For a detailed step-by-step tutorial on propagating Pothos, including visuals, refer to the Where to Cut Pothos to Propagate blog post.

Additionally, if you have encountered difficulties in rooting Pothos cuttings in the past, you can find helpful information in the blog post about the top 10 reasons for failure in rooting Pothos cuttings.

9. Frequently Asked Questions

9.1 Jade Pothos vs. Heart Leaf Philodendron

Distinguishing between Jade Pothos and Heart Leaf Philodendron is relatively simple. One key difference is that Heart Leaf Philodendron has cataphylls covering the nodes, while Jade Pothos does not.

For a more comprehensive comparison and additional distinctions, refer to the Pothos vs. Philodendron blog post.

9.2 Jade Pothos vs. Golden Pothos

Jade Pothos and Golden Pothos share a striking resemblance, with the main distinction being the presence of variegation in Golden Pothos leaves.

However, it is essential to note that under low light conditions, Golden Pothos may lose its variegation and resemble Jade Pothos.

9.3 Dealing with Yellow Leaves

Yellow leaves in Jade Pothos can indicate various issues. One common cause is allowing the soil to dry out completely for an extended period. In such cases, the lower leaves are typically the first to turn yellow.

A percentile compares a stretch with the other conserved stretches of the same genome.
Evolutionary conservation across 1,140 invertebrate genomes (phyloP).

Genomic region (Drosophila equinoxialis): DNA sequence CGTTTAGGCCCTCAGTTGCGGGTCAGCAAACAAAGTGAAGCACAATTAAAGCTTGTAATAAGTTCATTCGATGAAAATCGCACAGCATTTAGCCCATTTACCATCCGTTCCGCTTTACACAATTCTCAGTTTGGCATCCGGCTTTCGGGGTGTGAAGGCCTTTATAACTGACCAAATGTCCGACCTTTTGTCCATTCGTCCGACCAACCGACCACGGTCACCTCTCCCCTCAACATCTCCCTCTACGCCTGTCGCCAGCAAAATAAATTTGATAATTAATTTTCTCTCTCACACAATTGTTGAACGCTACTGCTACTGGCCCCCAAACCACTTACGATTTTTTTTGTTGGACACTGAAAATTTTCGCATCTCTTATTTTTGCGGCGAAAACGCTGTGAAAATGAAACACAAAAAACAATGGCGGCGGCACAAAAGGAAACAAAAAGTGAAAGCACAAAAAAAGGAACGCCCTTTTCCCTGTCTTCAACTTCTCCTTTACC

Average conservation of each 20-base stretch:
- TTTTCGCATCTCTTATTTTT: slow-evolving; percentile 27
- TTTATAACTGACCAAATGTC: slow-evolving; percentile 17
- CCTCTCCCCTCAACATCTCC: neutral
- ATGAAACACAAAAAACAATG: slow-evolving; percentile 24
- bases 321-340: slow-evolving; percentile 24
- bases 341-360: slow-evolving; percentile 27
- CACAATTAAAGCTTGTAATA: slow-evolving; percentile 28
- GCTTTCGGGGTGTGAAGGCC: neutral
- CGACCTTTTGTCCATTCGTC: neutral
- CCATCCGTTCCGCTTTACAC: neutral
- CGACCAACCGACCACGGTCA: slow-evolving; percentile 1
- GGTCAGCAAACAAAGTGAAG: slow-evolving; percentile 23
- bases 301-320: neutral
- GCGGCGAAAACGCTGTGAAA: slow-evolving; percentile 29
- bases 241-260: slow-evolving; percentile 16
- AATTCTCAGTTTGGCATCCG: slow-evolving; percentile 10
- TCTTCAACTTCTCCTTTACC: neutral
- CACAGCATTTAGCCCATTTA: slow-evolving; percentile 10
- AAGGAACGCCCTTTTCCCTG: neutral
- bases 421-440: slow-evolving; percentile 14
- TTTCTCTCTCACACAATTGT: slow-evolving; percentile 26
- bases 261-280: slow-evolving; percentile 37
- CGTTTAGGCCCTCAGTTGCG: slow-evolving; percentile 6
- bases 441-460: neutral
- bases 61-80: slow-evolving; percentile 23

To address this, check the soil moisture regularly and water thoroughly when the top inch of soil feels dry. It is also advisable to remove any yellow leaves promptly.

For more insights into the causes of yellow leaves in houseplants, refer to the blog post on causes of yellow leaves in houseplants.

9.4 Managing Aerial Roots

Jade Pothos, like other Pothos plants, develops aerial roots. In their natural habitat, these roots help the plant attach itself to tree trunks as it climbs. When growing Jade Pothos indoors using a moss pole, the aerial roots will grow into the moss and contribute to the plant’s upward growth.

However, if you prefer to grow your Jade Pothos in a hanging basket, you can leave the aerial roots as they are. They are a natural part of the plant’s growth and do not require any specific management.

By following these comprehensive care guidelines, you can ensure the health and vitality of your Jade Pothos. Enjoy the beauty of this low-maintenance houseplant as it adds a touch of lush greenery to your indoor space.